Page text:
The central theme of the theoretical high energy physics group is to develop and study the theoretical framework which describes all elementary particles observed in nature and their fundamental interactions, and to obtain a deeper understanding of the fundamental theory of elementary particles.
Many of the elementary particles are unstable and can only be produced at high energy densities as present in particle collider experiments and in the early universe.
Phenomenology of physics beyond the Standard Model: The Large Hadron Collider (LHC) at CERN measures particle interactions at the energy frontier. The KAIST theory group is studying the Standard Model of particle physics as well as several of its extensions (supersymmetry, extra dimensions, composite Higgs models, etc) and provides detailed predictions of signal processes at the Large Hadron Collider (LHC) at CERN and future collider experiments through which the nature of electroweak symmetry breaking and TeV-scale physics can be tested. Collider phenomenology is interconnected with flavor physics and model building, and our group is working closely with the frontier of particle phenomenology.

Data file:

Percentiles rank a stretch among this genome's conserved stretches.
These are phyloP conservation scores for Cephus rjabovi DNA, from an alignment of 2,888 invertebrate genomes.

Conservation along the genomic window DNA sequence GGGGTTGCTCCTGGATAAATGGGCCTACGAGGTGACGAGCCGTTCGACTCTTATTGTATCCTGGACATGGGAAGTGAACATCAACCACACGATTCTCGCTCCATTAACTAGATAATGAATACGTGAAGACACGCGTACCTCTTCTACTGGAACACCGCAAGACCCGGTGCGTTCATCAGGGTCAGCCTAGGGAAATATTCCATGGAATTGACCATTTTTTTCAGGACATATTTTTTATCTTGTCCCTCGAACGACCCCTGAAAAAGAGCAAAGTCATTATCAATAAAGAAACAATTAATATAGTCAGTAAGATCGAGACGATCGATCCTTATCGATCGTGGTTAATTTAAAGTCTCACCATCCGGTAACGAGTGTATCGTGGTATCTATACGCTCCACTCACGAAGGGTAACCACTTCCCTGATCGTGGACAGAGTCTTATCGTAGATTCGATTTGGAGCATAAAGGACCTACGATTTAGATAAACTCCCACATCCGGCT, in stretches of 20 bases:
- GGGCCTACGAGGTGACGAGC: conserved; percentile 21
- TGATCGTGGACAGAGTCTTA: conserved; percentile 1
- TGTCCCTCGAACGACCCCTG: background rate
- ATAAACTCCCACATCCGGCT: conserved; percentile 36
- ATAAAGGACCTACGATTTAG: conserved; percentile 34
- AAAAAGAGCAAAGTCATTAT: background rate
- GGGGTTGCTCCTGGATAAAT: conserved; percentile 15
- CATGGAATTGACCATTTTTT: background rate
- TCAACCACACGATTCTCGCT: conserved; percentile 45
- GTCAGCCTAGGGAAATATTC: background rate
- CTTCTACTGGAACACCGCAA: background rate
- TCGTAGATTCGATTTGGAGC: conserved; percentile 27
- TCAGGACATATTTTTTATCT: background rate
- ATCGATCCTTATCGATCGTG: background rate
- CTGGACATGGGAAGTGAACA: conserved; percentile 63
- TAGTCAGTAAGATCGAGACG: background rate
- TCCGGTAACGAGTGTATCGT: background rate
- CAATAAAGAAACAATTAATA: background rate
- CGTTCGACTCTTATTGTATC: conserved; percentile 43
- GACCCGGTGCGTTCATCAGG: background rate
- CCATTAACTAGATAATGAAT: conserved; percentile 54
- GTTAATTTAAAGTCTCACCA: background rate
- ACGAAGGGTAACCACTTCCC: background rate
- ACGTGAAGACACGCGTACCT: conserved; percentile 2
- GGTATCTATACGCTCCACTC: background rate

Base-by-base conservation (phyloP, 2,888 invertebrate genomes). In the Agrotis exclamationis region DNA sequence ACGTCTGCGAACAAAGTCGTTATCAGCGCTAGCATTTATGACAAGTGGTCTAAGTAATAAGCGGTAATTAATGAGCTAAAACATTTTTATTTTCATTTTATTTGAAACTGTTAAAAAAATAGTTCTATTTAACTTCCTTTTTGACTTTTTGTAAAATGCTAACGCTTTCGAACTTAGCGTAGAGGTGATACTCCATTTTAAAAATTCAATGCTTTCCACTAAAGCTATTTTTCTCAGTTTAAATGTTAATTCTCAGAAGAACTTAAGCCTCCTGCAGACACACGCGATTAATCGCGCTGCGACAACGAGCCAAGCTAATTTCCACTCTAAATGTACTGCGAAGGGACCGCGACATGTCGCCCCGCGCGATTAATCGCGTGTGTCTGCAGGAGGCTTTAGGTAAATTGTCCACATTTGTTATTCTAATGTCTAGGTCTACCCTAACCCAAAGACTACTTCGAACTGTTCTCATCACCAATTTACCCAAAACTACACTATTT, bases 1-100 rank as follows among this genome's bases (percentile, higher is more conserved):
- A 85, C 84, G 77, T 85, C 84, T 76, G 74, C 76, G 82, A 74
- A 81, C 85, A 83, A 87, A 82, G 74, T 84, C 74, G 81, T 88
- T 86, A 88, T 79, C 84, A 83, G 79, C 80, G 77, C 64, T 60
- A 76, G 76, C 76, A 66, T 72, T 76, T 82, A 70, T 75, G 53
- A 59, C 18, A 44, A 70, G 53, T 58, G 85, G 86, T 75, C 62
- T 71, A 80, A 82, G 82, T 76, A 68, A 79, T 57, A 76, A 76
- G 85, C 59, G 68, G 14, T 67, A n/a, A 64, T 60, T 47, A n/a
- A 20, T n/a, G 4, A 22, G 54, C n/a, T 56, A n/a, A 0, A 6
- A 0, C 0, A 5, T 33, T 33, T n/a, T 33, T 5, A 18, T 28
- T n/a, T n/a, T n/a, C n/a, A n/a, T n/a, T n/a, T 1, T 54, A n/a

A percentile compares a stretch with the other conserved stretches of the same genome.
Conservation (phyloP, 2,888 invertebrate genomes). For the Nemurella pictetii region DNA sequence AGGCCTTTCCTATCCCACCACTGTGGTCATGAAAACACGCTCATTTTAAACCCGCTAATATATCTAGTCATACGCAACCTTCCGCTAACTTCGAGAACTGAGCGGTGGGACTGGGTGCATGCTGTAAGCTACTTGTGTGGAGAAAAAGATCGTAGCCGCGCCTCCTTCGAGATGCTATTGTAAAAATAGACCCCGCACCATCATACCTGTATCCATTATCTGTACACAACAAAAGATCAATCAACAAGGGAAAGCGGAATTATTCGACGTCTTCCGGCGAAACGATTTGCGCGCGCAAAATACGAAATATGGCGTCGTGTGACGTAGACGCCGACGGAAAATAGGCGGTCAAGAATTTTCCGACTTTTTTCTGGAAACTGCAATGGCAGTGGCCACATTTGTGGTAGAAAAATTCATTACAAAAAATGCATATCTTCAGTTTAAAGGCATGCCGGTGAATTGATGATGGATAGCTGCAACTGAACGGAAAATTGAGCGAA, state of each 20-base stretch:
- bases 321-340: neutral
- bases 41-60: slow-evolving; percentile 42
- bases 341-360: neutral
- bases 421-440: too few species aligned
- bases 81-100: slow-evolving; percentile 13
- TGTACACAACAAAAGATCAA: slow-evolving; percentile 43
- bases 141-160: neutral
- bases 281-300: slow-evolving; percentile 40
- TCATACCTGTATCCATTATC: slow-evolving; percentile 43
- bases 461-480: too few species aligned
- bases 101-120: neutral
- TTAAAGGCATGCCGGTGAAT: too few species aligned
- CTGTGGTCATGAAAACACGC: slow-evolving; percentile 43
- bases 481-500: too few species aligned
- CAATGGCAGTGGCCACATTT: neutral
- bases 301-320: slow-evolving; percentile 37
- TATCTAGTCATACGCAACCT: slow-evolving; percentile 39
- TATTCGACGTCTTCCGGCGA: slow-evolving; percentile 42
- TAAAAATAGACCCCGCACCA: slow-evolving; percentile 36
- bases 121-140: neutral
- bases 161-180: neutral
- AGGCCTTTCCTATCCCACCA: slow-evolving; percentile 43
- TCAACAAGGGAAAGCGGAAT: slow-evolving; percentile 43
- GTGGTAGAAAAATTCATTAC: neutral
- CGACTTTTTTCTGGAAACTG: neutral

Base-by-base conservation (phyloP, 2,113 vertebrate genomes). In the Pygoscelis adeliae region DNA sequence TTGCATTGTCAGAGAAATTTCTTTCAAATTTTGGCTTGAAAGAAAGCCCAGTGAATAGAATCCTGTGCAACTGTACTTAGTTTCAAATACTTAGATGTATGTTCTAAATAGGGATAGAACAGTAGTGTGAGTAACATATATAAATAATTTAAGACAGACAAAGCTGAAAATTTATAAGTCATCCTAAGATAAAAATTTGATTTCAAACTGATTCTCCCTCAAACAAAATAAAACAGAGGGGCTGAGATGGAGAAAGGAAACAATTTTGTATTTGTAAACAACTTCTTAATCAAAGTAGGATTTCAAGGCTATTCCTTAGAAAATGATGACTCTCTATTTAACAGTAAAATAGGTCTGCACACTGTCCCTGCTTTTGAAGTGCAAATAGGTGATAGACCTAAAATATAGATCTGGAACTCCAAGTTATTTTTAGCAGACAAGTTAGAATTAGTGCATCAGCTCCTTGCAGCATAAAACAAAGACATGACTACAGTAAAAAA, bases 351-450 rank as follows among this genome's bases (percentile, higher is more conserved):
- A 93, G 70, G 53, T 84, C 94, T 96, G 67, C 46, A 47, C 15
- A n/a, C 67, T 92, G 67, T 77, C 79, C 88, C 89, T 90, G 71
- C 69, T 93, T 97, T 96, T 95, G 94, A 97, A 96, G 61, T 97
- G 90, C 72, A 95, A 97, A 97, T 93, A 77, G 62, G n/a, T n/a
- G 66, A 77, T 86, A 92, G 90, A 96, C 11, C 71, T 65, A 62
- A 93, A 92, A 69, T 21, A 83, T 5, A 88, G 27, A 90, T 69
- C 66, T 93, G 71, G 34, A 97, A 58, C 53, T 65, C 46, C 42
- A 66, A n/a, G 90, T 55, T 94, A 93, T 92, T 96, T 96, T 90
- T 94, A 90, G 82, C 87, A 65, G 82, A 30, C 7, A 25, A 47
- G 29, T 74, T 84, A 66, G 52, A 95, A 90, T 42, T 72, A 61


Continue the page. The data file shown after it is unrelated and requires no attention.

Particle Cosmology: The matter-antimatter asymmetry in the universe, inflation, and the existence of dark matter are not explained within the Standard Model of particle physics. The KAIST theory group is studying various extensions of the Standard Model in order to address these questions.
Developing theoretical tools: In order to understand the physics beyond the Standard Model, it is crucial to understand the Standard Model predictions, and how to distinguish new physics signatures. The KAIST theory group is working on developing various tools, mostly based on quantum field theory for interpreting the data from the experiments.
Axion models: A further corner-stone of research followed by the group is axion physics which provides an explanation of the strong CP problem (particle physics) and a candidate for dark matter (cosmology). This topic is followed in close collaboration with the experimental axion group at KAIST.